Water content alcohol, on the other hand, has mere possibility of metal rust or corrosion because alcohol molecules form a cluster structure surrounding water molecules in alcohol without generating H+ ion that accounts for metal rust and corrosion. In addition, unsolved or nearly unsolved flux residue is less likely to reattach for it is soluble to alcohol. 6
Yet the most important in post-precision cleaning quality is to maintain the circuit characteristics as well as to prevent corrosion or reattachment on the surface, asking for the conductivity setting appropriate for required cleaning quality.

(2) Liquid temperature

When rinsing with water, conductivity increases to cause metal corrosion as water resistivity decreases in inverse proportion to water temperature rise.

Water content alcohol that contains water of 40 weight percent or more, though nonhazardous under the Fire Services Act, has a flash point as to drinkable alcohol such as whisky, requiring chillers in order to maintain the liquid temperature below its flash point.

(3) Concentration of cleaning chemicals and flux residue

Either with water or water content alcohol, quality discrepancy such as drying failure and post-cleaning tarnish arises as the concentration of cleaning chemicals and flux residue increases in the finishing rinse tank. Accordingly designing the most suitable equipment for long-term operation including the recycle and retrieval process is of the essence, based on the trial calculation of material balance in cleaning at the upper limit of contamination concentration for long-term use.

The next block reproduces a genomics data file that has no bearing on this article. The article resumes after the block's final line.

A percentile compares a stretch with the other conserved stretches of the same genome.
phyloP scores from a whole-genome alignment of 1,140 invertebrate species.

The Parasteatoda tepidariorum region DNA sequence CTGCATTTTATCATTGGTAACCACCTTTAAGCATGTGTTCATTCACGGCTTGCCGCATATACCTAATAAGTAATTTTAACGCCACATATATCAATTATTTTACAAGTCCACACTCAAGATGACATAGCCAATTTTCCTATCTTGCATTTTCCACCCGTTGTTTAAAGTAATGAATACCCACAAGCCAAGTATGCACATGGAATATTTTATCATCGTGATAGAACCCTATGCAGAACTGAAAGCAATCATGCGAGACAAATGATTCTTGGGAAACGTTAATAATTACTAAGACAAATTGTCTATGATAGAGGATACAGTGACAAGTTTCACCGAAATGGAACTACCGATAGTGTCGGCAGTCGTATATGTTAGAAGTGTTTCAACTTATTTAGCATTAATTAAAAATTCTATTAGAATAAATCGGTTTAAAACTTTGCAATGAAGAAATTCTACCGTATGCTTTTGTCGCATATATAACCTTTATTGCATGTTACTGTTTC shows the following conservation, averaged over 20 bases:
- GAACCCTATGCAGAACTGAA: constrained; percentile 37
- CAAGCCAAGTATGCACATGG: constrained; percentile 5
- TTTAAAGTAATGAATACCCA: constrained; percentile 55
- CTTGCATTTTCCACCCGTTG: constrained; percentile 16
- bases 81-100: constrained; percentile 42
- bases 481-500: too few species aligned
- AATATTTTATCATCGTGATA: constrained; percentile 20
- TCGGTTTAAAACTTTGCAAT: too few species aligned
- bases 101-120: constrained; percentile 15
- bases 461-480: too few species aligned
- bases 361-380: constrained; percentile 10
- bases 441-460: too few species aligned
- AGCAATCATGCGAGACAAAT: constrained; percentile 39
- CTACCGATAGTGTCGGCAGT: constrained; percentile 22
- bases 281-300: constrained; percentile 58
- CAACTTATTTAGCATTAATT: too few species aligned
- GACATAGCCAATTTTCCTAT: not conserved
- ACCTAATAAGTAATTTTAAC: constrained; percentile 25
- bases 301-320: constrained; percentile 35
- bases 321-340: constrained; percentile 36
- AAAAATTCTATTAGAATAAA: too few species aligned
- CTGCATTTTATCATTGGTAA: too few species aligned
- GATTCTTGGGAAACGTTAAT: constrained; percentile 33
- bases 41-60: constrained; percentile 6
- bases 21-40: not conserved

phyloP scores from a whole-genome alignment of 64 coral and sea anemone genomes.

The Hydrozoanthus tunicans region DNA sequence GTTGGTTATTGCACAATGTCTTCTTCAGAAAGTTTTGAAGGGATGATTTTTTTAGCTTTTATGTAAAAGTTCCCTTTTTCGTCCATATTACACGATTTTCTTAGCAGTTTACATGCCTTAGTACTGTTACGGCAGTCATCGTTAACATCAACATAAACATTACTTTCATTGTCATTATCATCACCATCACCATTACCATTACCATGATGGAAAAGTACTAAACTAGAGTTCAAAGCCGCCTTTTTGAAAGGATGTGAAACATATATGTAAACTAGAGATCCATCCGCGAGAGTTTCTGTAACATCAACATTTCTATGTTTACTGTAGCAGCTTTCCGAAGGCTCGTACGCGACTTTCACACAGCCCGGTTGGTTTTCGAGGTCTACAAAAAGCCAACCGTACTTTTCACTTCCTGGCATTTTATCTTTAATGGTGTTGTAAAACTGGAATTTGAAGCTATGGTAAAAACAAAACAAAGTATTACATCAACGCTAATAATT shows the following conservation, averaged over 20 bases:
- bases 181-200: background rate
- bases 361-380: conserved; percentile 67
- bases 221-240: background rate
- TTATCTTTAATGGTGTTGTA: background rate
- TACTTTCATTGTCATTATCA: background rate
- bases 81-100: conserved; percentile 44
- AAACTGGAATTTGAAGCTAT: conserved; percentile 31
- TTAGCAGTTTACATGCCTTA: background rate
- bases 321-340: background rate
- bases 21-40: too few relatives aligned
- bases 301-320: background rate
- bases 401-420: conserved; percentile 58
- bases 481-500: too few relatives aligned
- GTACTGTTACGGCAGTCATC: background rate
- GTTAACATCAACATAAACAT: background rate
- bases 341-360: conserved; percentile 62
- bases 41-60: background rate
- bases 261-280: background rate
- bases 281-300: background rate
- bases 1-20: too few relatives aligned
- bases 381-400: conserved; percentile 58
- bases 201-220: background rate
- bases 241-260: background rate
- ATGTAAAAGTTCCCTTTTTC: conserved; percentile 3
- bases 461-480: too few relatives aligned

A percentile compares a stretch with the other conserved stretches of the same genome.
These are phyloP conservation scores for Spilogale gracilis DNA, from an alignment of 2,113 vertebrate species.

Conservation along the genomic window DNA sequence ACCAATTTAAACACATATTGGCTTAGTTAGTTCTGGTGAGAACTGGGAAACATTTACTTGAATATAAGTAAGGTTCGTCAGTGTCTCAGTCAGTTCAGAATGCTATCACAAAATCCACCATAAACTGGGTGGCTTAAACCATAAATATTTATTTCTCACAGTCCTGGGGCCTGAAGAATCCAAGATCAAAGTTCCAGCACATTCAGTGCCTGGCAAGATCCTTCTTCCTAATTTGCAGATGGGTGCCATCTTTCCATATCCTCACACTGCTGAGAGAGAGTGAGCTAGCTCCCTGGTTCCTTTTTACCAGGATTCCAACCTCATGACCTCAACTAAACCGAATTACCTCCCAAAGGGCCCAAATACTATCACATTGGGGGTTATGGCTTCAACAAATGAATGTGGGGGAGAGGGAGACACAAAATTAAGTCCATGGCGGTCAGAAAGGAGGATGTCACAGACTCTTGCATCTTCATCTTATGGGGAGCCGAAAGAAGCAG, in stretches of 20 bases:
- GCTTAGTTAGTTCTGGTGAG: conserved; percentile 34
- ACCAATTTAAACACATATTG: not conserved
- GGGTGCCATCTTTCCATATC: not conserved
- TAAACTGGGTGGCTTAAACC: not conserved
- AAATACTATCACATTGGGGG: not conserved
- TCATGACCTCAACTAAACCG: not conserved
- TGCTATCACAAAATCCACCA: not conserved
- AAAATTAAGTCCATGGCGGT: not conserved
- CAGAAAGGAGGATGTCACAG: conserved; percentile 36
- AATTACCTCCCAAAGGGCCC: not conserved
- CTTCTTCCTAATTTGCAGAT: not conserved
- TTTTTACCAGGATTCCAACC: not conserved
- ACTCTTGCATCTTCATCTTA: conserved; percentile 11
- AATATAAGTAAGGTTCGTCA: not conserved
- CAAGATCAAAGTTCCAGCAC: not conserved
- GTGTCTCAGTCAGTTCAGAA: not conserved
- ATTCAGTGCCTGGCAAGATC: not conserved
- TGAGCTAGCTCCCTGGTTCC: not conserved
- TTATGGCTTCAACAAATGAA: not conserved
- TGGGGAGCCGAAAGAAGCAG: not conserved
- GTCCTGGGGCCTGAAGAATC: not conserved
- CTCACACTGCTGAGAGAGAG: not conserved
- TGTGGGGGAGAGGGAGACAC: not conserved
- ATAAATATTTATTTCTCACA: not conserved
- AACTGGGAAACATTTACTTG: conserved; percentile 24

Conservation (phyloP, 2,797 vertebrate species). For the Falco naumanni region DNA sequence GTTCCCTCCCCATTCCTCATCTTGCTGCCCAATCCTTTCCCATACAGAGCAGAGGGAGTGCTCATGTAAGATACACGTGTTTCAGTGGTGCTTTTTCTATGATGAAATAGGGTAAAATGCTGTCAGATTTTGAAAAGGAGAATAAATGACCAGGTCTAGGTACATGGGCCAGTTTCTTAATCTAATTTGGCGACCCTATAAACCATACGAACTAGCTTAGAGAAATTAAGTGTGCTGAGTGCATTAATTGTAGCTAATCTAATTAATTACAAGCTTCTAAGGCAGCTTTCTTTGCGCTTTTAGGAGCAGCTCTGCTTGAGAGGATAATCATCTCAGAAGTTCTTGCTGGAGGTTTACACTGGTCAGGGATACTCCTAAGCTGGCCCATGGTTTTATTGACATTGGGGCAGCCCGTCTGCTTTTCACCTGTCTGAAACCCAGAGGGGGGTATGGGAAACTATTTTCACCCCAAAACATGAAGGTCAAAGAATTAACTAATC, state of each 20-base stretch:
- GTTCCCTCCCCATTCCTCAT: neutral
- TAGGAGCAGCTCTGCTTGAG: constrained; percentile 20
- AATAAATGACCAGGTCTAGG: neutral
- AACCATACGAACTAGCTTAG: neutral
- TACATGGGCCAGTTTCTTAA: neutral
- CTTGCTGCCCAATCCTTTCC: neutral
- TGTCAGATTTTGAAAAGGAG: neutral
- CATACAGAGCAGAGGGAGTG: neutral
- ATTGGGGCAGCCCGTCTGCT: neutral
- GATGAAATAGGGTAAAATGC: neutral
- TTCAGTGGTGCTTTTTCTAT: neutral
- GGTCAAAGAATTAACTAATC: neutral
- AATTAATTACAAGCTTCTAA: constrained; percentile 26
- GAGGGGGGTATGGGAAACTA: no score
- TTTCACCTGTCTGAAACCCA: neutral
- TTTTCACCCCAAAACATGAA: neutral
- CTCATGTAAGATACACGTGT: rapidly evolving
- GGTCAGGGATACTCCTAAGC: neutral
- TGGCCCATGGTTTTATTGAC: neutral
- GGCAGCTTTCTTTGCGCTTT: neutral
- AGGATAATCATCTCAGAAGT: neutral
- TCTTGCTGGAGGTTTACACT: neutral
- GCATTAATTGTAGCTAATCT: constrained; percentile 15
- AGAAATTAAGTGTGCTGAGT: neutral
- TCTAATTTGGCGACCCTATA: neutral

(4) Water concentration

Water content alcohol as rinse calls for water concentration control. Under ordinary use water concentration increases as alcohol with a low boiling point volatilizes. Higher concentration may cause degradation in rinse and drying properties. Refractometer enables water concentration control.

2.8.3 Design for Drying Process

Properties and shapes of cleaning objects largely influence the drying process in wet cleaning, which prefers higher vapor pressure to vaporize rinse chemicals attached to the object.

Drying methods consist of sole or a combination of below-listed physical methods;

(1) Drying methods consist of sole or a combination of below-listed physical methods;(1) To accelerate vaporization by replacing the rinse vapor containing gas around the cleaning object with fresh gas, lowering the rinse vapor concentration. E.g. air circulation and blowing

(2) To promote vaporization by heating rinse chemicals attached to the object and elevating vapor pressure of rinse chemicals. E.g. air circulation

(3) To separate rinse chemicals from the object by physical force. E.g. suction dry, spin dry

(4) To accelerate vaporization by depressurizing the atmosphere around the object lower than the vapor pressure of rinse chemicals. E.g. vacuum dry

(5) To dry the object in saturated vapor, using solvents with low vaporization heat to replace and dry. E.g. vapor dry